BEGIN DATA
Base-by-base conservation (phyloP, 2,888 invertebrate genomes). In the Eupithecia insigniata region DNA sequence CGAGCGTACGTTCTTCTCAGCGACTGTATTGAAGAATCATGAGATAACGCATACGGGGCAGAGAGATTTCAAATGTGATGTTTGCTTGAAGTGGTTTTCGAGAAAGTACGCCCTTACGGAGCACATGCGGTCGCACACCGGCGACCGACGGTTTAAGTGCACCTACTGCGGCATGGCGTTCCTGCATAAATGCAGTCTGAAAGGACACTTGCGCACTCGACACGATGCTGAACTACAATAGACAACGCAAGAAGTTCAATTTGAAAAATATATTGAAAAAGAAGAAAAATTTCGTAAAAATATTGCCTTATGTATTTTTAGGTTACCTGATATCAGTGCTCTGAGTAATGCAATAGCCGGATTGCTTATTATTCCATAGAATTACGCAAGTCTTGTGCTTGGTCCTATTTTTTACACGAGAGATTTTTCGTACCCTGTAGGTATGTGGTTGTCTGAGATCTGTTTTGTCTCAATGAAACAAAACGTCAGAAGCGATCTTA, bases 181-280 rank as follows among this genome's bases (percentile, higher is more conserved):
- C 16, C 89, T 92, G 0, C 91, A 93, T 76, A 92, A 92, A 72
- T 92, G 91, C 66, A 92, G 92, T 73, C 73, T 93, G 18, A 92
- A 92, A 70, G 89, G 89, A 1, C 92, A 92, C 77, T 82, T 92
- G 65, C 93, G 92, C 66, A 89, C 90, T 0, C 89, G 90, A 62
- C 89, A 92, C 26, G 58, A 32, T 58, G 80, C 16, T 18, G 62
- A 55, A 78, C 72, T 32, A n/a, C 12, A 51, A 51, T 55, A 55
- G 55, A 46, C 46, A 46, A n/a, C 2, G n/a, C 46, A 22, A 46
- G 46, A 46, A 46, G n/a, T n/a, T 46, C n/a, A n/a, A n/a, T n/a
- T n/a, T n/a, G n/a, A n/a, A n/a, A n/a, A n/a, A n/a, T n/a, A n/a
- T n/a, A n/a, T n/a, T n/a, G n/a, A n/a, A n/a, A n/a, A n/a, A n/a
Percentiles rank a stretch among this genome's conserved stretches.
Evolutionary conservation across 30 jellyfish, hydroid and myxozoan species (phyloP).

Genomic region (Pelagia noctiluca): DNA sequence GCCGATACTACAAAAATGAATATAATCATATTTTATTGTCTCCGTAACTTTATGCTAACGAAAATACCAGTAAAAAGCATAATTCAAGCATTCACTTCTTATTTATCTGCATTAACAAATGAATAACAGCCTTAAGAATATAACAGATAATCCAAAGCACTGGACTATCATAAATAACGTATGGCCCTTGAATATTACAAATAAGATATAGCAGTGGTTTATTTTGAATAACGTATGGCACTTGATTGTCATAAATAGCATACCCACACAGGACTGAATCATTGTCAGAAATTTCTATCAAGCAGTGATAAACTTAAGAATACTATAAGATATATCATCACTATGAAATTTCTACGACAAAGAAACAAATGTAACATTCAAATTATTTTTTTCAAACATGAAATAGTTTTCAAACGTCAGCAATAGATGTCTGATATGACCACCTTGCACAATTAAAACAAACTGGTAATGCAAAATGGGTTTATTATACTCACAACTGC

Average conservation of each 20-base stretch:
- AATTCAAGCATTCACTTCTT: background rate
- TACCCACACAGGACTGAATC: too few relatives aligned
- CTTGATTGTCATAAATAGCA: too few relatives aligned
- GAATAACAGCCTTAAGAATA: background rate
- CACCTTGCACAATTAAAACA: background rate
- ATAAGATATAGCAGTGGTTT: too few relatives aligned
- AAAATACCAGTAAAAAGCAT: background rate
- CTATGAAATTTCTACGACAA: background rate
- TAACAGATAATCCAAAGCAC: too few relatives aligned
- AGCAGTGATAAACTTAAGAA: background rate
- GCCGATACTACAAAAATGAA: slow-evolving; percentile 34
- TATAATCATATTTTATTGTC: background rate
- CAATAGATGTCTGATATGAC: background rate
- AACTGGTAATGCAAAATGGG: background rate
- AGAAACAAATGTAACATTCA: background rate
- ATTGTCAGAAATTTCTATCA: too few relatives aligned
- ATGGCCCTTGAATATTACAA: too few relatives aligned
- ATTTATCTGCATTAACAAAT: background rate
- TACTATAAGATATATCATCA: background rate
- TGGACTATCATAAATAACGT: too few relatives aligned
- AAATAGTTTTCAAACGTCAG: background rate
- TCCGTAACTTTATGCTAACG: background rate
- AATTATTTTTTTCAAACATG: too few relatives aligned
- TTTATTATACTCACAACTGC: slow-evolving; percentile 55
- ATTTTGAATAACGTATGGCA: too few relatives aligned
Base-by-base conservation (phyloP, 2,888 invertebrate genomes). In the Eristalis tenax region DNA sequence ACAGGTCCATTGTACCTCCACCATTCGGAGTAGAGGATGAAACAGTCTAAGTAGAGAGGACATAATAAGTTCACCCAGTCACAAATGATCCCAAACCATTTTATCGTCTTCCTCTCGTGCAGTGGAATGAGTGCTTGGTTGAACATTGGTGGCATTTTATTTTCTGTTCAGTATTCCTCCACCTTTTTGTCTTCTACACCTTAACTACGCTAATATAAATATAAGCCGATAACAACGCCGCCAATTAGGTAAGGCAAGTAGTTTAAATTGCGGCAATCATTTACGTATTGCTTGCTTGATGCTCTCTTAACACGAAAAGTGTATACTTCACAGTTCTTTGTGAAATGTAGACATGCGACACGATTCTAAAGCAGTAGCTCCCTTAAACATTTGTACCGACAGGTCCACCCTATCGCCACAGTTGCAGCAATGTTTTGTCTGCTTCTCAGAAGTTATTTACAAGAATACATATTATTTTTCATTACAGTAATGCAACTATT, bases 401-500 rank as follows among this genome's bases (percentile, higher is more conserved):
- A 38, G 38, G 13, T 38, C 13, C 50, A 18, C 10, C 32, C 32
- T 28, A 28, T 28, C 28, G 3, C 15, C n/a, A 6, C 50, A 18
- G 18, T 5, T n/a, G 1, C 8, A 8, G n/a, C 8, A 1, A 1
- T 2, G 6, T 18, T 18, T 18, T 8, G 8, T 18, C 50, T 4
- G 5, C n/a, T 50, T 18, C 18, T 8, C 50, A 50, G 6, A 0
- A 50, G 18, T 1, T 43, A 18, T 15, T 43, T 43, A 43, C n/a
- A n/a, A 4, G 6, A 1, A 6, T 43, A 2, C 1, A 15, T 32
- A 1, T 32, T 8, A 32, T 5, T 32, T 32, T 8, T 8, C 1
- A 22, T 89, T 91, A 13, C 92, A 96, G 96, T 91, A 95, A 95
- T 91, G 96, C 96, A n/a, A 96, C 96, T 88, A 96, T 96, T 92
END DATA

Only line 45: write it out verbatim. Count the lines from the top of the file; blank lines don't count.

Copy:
- T 2, G 6, T 18, T 18, T 18, T 8, G 8, T 18, C 50, T 4